Gold Glasses for Grandmom
Posted by O'Maolchaithaigh on November 13, 2007
“There is gold in them.” The woman in the antique store told me that the glasses were made with gold. They were old glasses. She didn’t know how it was done. They were red. I couldn’t understand why glasses made with gold in them could be red, but there they were. She said that was how you could tell, that only glasses made that way could be that color of red. Blood red. Nothing else is that exact color. She thought they had been made during the Depression. I was so intrigued that I came back a few days later and bought them. People have been coloring glass for centuries. The ancient Romans knew that adding gold to glass would convert it into a ruby-red material when heated in a controlled fashion. My favorite colors have always been blue and green and black. I think I liked the glasses more because I imagined the gold swirled around in their making. I’d done some glass blowing, so I could appreciate the red hot glowing balls of molten glass being formed into joints, into tubes and balls and shapes. The hot glass is so pretty that you want to touch its perfection, but you cannot. Years later I was to work in a printed-circuit board shop, and learn how gold is applied to the finger tabs along the edge on each board, the tabs that connect the board to other boards, and to power. Gold’s properties as a conductor make it almost perfect for connecting these thin circuits. One need only apply a current across an object in a tank of acidic dissolved gold, and you can coat that object with a layer of gold. Of course, on a circuit board, under the gold is a layer of nickel. I do not know exactly what the nickel is for, unless it is to create a thickness and strength for the very thin layer of gold, which could otherwise be worn off quickly. And the gold must have something to adhere to. I don’t remember exactly why nickel was used, for once you see the gold tank, you forget all else. It is a shining pool of red, the color of blood. For gold does not dissolve into any old solvent. To dissolve gold and maintain it in solution you need cyanide – actually hydrogen cyanide is its proper name. The structure that forms is similar to a structure found in hemoglobin. Cyanide is also necessary for the commercial preparation of amino acids. It is considered likely that hydrogen cyanide played a part in the origin of life. It is released from molecules in cherries, apricots, bitter almonds and apple seeds. At the right concentration hydrogen cyanide will kill a human within a few minutes. The toxicity is caused by the cyanide ion, which prevents cellular respiration.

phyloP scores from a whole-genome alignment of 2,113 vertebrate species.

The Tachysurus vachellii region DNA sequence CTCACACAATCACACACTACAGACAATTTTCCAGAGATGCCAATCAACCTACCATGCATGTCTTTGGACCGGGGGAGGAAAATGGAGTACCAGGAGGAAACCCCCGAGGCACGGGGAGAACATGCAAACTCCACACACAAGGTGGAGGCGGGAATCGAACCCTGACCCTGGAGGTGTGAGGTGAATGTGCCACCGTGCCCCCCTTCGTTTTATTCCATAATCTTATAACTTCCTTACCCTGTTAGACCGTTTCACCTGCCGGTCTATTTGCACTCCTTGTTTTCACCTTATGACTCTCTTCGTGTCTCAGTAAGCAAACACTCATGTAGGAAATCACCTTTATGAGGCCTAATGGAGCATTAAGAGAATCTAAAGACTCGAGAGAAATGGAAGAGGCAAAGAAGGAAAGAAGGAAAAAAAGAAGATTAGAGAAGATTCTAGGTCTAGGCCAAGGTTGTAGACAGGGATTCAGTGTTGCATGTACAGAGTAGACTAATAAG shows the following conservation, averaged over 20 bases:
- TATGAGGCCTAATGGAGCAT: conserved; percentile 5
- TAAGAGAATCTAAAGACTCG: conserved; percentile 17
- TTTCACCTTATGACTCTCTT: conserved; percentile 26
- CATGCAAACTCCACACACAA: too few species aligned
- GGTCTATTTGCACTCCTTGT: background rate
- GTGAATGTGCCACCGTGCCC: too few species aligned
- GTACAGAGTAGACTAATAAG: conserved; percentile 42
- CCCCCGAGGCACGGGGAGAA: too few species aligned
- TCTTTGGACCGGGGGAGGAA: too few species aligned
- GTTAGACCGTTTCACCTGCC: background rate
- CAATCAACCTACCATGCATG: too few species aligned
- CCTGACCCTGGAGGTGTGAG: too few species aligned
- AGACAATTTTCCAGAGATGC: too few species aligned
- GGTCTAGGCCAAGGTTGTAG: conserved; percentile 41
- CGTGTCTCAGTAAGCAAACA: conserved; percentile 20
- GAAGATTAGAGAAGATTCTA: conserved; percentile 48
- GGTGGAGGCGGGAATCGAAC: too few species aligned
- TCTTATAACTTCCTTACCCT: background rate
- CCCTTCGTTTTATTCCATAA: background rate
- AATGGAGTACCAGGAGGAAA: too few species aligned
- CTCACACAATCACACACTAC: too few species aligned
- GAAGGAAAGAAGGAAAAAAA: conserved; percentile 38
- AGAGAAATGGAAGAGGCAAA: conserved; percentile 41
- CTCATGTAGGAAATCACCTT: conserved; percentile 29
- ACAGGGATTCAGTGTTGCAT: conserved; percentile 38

It occurred to me to ask my grandmother if she had known about these glasses, and she said she remembered when Ruby Reds were popular, but had never owned any. I had only five of the small juice glasses. Five. She had five children left before my father died, but she had raised six healthy children. Six. One of my aunts had died, hit by a car, while still a young and beautiful mother. I brought the glasses with me to my father’s wake and gave them to her then. I don’t know why. I seldom saw her, and wanted to give her something. After a while at the wake I saw her, and she was a little on the tipsy side as my father might had said. She was carrying the glasses around the house with her. I dismissed it at the time as an old woman having had too much to drink. But she was hugging the glasses, and would not put them down. After that I looked for more. I finally found one, and bought it, for it had finally occurred to me that she might have found more significance in the number of glasses than I had intended. I sent it to her so that she could have six blood-red cyanide glasses of gold, one for each of her children.